A prolific Danish author, Vinterberg is too often in the shadows of his compatriot Von Trier, who always manages to attract more attention from the media with his controversial films. The Celebration is Vinterberg’s second feature film and it garnered much praise from the critics with its scathing attack on bourgeois mentality, a target ever so popular in Europe. Aside from sharing the same homeland, Vinterberg and Von Trier are both behind a filmmakers manifesto called Dogme 95.
The idea behind the manifesto is to oblige signatories to adhere to certain rules, all of which boil down to baring the film down to its essentials: the story and the actors’ performances. Naturally, the rules were broken almost always to a small or large extent from the inception of the manifesto, even with The Celebration which comes very close to fulfilling Dogme 95 criteria.
One rule that was not broken was the use of exclusively diegetic music, which in combination with a hand-held camera gives off a feeling of a home video. However, the rich family which is the focus of the film evokes anything but homesickness with the abundance of skeletons in the closet.
13. Ordinary People (Vladimir Perišić, 2009)
One of better examples of how the lack of music in a film can actually emphasize the actions on screen, this little indie Serbian war drama has the unfortunate fate to share its name with a much more famous film (family drama directed by Robert Redford in 1980), and therefore probably remain in its shadow despite the entirely different subject matter.
Minimalist in every sense, from plot to photography, from the number of acted roles to the number of spoken lines, Ordinary People may be difficult to sit through, but unlike Stray Dogs, it at least has a better sense of appropriate duration. Clocking just under 80 minutes, it ends before it gets too repetitive. However, provided the right amount of patience from the viewer exists, it can be a striking piece at times, showing us the banality of evil in Hannah Arendt’s sense of the term.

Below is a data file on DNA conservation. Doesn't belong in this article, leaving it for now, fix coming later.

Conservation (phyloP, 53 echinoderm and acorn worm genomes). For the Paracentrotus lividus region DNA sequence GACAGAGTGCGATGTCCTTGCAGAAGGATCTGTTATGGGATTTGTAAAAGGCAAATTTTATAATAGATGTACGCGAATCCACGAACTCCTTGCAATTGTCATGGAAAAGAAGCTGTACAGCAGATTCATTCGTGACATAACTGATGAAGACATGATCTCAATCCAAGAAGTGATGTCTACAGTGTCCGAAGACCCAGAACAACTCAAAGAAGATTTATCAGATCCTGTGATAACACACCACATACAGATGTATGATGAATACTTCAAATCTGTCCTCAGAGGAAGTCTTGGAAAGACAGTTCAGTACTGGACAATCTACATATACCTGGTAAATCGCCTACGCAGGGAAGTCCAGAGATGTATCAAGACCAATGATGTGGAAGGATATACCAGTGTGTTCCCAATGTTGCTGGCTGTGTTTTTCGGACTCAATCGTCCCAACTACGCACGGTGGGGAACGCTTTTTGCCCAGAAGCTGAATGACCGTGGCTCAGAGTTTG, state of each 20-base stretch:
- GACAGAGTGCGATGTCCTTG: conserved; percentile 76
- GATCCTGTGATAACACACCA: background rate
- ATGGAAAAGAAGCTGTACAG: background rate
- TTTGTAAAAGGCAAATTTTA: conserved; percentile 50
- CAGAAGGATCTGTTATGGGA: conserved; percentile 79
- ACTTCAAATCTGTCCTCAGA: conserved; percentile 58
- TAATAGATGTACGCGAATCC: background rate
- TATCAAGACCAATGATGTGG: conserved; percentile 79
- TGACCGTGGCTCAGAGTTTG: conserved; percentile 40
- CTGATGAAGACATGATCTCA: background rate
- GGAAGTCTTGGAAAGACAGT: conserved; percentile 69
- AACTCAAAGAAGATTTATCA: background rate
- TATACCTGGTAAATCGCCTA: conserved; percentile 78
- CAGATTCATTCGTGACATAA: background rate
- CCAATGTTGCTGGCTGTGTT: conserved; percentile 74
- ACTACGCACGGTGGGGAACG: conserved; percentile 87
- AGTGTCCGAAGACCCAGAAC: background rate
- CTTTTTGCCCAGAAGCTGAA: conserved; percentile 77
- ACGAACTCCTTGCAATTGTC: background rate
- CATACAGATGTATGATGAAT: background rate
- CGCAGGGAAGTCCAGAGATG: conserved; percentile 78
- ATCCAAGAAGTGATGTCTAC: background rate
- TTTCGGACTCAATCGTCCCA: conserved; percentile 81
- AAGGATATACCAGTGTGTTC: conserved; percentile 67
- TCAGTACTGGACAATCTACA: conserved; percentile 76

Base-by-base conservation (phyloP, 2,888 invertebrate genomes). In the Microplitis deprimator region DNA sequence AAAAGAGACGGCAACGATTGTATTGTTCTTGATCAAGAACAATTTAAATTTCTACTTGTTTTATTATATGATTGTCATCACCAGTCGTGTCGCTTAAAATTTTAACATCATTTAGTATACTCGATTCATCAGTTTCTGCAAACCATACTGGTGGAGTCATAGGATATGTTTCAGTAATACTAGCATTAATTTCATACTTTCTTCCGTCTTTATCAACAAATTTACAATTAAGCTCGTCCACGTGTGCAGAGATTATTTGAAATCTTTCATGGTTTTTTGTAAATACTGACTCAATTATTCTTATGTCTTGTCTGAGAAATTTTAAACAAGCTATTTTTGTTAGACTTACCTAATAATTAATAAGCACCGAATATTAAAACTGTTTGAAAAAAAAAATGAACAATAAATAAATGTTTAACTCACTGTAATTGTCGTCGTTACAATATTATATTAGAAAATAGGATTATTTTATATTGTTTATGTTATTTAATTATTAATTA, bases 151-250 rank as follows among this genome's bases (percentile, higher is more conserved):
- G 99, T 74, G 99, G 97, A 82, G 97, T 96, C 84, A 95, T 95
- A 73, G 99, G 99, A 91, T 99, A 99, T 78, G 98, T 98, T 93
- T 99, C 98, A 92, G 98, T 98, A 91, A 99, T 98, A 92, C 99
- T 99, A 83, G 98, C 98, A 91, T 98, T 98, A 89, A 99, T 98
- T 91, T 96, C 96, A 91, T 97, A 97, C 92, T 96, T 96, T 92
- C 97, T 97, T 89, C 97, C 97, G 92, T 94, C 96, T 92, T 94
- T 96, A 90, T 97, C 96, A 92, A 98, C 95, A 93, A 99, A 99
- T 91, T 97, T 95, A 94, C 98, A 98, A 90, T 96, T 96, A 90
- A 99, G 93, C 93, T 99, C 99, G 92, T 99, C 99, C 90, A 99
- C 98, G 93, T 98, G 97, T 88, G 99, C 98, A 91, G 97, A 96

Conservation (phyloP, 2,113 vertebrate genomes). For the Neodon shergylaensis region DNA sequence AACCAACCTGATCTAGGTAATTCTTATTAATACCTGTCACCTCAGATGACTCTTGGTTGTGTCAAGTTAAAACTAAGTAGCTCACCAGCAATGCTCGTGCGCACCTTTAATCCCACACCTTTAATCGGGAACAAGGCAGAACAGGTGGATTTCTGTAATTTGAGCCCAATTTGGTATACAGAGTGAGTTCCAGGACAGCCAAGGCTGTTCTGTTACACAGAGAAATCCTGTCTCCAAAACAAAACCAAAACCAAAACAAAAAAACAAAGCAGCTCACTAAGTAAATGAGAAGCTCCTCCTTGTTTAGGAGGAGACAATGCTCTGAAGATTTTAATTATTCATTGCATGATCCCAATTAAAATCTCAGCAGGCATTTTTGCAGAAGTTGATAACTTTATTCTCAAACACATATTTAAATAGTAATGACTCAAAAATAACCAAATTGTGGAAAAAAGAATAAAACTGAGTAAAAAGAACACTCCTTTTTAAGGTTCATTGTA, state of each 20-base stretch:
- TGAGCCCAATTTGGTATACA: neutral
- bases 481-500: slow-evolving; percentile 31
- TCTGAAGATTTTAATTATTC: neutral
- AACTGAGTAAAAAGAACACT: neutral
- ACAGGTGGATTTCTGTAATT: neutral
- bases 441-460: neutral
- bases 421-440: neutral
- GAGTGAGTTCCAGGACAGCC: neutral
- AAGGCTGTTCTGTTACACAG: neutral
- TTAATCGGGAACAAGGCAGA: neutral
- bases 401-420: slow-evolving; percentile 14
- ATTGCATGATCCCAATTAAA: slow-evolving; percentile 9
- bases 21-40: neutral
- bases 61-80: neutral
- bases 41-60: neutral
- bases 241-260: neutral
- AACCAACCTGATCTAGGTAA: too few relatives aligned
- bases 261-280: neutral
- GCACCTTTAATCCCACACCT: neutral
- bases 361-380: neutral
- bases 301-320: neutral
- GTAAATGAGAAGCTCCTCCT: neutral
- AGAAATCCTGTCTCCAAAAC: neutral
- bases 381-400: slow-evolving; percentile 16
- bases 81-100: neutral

It follows a group of unnamed soldiers in an unnamed war (the idea being to represent all wars, or rather any war) who comply with the orders of executing civilians. They commit the atrocities not out of sadism, or ideological fundamentalism, but because the acts were justified by their superiors and the burden of responsibility lifted from them.
The inevitability of their deeds is amplified by the striking heat evoking the setting of Camus’ Stranger. With nothing but crickets in the background, mass murder is even more frightening.
12. Chop Shop (Ramin Bahrani, 2007)
After a brief white-on-black title card, we are thrown right in the middle of young Alejandro’s tough life on the streets, as we see him patiently waiting alongside a group of older day laborers by an expressway. The men jump simultaneously upon the sight of a prospective employer in a pick up truck. The would-be boss is addressing them in Spanish and English alternately, selecting those he deems can be useful, and leaving others.
Being only ten years old, Alejandro is rejected, but he sneaks in the back, demonstrating his determination to us, the viewers. However, this trick doesn’t work with the employer, who kicks the boy out as soon as he is discovered. Instead of any music usual for opening scenes in films, we only hear the chatter, people clamoring and traffic passing by. This style of docu-realism is consistently present throughout the film, the veracity of on-screen events emphasized by an oft-shaking camera.
The style common to Bahrani is similar to what the Dardennes brothers had been doing since 1996, but Bahrani is mostly interested in the American dream, and the question of what it means for the latest generation of immigrants. Alike the main characters in Man Push Cart (2005) and Goodbye Solo (2008), Alejandro already has an idea of what he wants in life and how to get it.
In a short while after the events from the beginning, Alejandro manages to find work and lodgings in a car repair shop, as well as a job for his older sister. The money they makes every day working for their new bosses will help them buy their own fast-food truck and find personal freedom. Unfortunately, the American dream has a tendency to turn into a nightmare.
This film makes a point of everyday struggles of the poor immigrants, and stresses that point with its bare raw imagery stripped of everything deemed unnecessary to the story. Aside the fact that the lack of a soundtrack contributes to the abovementioned docu-style, it testifies to the director’s desire of avoiding pathos.